Okay. So the dead bodies of Jesus’ Church will be publically displayed in a city, a great city, where their Lord was crucified. 

So that must be Jerusalem, right? Because that is where Jesus was crucified. Except this city is also figuratively called Sodom and Egypt. Which means there is definitely some symbolism going on here. Also, last week, we were told that ”the holy city“ was going to be trampled by foreign powers for 42 months. And, while it is obvious that “the holy city” must be Jerusalem, we discovered that ”the holy city“ is also a symbol for the earth itself. 

So, putting all this together: some earthly empire is going to kill Jesus’ Church, and display their bodies in that empire’s “great city” — which is a collective symbol for every great city on earth, every center of rebellious power. 

And these centers of power all have these spiritual characteristics: they are all like Sodom, a city that once seduced God’s people. They are all like Egypt, a nation that once attacked and enslaved God’s people. And they are all like Jerusalem, a city that was supposed to be holy, but proved faithless in the end. 

And our conclusion that “the great city” here is actually the universal global city is confirmed by the next few verses, because: 

[9] For three and a half days some from every people, tribe, language and nation will gaze on their bodies and refuse them burial. [10] The inhabitants of the earth will gloat over them and will celebrate by sending each other gifts, because these two prophets had tormented those who live on the earth. 

So the death of Jesus’ Church will be truly a global phenomenon, celebrated by everyone. Celebrated because — as we learned last week — the Good News of Jesus’ New Government is a torment to those who want to rule the world themselves. 

Okay. So are these verses confirming what we have suspected ever since Chapter 6: that every single Christian on earth is going to be killed before the end? 

Well…not quite. 

For one thing, since the final great tribulation of Jesus’ Church was previewed for us by the final great tribulation of God’s people in the Old Testament, we can learn a lot about what is to come by looking back at what happened before. 

And in the Old Testament, God’s people were never completely wiped out, a remnant was always preserved. Also, even though the final great tribulation of Israel was accompanied by terrible physical destruction, the Old Testament prophets tell us, again and again, that the worst part about the defeat of God’s Old Testament people was not the physical defeat, but the way all the other nations gathered around and celebrated the spiritual defeat, the powerlessness of Israel’s God.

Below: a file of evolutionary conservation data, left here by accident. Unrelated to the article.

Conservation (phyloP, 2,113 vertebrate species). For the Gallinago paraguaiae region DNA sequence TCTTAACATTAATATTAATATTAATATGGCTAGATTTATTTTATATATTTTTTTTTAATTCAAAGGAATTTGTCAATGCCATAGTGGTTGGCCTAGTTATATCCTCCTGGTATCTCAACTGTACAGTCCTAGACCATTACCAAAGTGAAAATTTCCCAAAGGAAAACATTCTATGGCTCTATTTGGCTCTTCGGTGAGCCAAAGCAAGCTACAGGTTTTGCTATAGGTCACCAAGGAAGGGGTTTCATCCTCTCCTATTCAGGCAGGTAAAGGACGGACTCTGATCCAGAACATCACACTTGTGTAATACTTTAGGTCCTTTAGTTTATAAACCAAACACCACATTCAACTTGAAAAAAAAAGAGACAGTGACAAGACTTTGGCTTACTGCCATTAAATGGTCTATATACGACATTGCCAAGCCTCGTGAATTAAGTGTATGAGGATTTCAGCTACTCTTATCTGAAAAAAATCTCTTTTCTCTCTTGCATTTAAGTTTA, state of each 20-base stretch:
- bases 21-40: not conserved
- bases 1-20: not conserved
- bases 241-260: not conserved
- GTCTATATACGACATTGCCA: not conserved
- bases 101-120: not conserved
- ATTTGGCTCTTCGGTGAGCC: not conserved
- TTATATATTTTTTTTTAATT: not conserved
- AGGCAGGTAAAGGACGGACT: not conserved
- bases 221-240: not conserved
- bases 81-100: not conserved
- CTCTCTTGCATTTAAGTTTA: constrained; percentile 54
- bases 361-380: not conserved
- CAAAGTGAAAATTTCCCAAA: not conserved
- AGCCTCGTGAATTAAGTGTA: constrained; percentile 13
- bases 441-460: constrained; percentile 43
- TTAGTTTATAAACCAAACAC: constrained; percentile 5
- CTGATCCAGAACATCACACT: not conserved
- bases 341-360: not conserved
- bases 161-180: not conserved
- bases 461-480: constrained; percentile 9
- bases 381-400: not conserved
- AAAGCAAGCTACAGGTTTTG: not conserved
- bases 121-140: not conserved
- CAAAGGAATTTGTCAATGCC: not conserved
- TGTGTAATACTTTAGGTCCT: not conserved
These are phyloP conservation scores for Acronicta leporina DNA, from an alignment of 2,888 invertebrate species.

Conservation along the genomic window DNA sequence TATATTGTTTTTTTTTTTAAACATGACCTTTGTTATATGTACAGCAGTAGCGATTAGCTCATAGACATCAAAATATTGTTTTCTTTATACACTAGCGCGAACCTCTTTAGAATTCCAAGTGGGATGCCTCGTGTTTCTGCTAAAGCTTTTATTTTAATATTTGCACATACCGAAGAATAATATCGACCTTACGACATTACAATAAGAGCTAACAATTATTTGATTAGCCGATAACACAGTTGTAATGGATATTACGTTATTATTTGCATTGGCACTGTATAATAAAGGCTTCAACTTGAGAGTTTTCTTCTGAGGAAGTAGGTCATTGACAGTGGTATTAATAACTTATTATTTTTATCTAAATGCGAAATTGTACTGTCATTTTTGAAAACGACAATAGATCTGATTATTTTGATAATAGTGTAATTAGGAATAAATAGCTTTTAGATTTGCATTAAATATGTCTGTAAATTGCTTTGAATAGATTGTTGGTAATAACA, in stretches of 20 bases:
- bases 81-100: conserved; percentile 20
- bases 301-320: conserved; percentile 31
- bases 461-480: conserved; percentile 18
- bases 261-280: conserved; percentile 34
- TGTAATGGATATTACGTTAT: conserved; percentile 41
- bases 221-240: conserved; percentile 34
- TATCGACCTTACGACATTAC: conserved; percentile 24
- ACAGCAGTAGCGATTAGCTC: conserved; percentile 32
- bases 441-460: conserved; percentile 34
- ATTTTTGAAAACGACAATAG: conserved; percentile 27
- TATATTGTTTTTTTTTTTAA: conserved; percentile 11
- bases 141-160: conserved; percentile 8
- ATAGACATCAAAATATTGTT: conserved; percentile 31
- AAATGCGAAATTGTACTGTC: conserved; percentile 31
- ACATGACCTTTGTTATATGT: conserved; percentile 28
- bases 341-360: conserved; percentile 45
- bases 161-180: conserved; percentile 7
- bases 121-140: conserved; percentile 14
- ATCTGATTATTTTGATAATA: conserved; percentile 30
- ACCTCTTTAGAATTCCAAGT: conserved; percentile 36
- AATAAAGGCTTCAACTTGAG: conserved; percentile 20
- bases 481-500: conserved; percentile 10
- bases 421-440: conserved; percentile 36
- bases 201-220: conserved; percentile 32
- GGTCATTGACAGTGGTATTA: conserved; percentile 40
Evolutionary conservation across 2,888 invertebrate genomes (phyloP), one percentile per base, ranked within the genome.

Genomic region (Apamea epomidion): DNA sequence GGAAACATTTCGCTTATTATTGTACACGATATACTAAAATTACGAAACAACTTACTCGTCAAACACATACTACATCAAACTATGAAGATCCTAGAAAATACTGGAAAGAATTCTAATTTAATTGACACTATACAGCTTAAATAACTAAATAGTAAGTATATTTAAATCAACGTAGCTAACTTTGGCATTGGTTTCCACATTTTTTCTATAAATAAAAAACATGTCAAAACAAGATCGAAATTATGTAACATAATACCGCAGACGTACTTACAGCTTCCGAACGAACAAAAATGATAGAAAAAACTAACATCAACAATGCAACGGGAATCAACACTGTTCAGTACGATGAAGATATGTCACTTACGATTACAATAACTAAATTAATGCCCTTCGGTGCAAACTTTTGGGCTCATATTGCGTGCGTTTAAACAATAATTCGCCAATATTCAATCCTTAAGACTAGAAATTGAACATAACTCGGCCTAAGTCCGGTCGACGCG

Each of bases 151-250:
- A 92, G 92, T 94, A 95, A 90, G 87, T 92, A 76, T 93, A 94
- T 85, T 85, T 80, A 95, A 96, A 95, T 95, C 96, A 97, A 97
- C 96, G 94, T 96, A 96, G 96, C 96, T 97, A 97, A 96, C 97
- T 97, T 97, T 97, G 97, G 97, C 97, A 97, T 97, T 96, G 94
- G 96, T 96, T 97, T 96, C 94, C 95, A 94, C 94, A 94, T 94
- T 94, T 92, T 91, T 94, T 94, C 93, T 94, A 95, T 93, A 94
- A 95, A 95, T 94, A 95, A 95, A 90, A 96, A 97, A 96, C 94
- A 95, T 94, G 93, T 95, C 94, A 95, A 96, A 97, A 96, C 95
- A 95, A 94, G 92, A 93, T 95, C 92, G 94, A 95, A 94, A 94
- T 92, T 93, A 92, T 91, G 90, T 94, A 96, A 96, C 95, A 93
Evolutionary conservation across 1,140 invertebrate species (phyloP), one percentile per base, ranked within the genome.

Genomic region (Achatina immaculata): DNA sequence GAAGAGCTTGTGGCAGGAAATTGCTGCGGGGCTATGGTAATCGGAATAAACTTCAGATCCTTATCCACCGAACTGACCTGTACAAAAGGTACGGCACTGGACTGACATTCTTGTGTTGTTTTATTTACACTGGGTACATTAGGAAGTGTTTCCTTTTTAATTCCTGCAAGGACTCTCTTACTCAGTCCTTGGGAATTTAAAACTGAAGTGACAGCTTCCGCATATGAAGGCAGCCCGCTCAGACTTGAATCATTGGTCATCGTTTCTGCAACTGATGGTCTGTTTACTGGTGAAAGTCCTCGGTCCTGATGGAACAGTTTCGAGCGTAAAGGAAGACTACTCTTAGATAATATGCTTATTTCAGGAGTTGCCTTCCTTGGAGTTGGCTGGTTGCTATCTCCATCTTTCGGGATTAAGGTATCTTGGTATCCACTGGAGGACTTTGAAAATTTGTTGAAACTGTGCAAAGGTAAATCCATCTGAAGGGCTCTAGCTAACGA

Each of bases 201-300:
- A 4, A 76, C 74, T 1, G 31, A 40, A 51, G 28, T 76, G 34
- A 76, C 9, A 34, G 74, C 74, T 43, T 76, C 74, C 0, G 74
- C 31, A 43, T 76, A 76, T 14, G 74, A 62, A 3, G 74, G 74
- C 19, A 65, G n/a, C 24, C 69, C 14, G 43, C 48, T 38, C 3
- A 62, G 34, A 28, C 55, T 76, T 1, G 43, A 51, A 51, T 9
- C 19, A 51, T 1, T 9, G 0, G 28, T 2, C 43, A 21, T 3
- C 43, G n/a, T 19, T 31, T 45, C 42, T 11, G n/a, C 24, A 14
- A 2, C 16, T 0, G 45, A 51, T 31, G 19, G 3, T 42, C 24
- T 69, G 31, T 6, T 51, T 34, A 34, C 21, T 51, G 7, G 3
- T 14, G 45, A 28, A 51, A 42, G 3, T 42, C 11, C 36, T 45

In the same way, the final tribulation and death of Jesus’ Church will primarily be a spiritual defeat. 

And this is further confirmed when we look back through this vision of the two witnesses and we see that we are called to conquer the world through preaching and praying. Our primary struggle is not against flesh and blood, but against spiritual forces of evil; our primary weapon is God’s Word; our primary defeat comes through deception, false teaching, the distortion of God’s Word, the poisoning of the wells of living water. 

What this vision is showing us here is not necessarily the violent physical destruction of Jesus’ Church on earth. No doubt there will be physical destruction, as there always has been. But far worse than that will be the final triumph of false teaching over true. Imagine a world full of churches! but no one can tell which ones are true and which ones are false. Imagine a world where many millions — perhaps billions — of people proudly claim the name of Christian! while at the same time they reject the true Gospel as completely ridiculous and irrelevant, nothing more than an old-fashioned anti-social philosophy better left in the dust-bin of history. 

That is what is it going to look like for Jesus’ Church to be attacked, overpowered and killed. 

Basically, as John pointed out in verse 7, at this point in history, Jesus’ Church will have finished its testimony. The age of preaching will be over, the last of God’s lost children gathered in, the full number completed, our purpose on this earth fulfilled. And during those last few days the world will celebrate our silence and our humiliation, the discrediting of every true Christian idea. Finally, the nations will be free to do what they want, without any prophetic party poopers there to warn them about the consequences. 

But their celebration will be short-lived, because: 

[11] After three and a half days the breath of life from God entered them, and they stood on their feet, and terror struck those who saw them. 

Okay. So after three and a half days Jesus’ Church will suddenly and publically come back from the dead: this is some kind of global resurrection moment! 

But here’s a question: why three and a half days? And is this a literal measurement of time, or is it symbolic? 

Well, let’s see: we realized last week that 42 months is also three and a half years, which corresponds to the time, times and half a time concept that Daniel talked about in his book. Three and a half days also corresponds to the concept of time, times and half a time. 

Uh huh. So? 

Well, in the bible, the time, times and half a time concept is always associated with tribulation. 

In Daniel’s book, it referred to the tribulation God’s people would experience between the foundation of the temple and its completion, which — according to Daniel’s visions — would be followed by a global resurrection and Judgement Day. 

Here, in John’s vision, God’s people have just experienced a time, times and half a time of tribulation — 42 months, to be exact — between the foundation of Jesus’ Church and its completion when they finished their testimony. 

However, their successful completion of Jesus’ Church does not lead directly to victory, as we might expect, it leads to even greater tribulation instead: the tribulation of death. Which lasts a time, times and half a time — three and a half days, to be exact — as tribulation always does in the bible.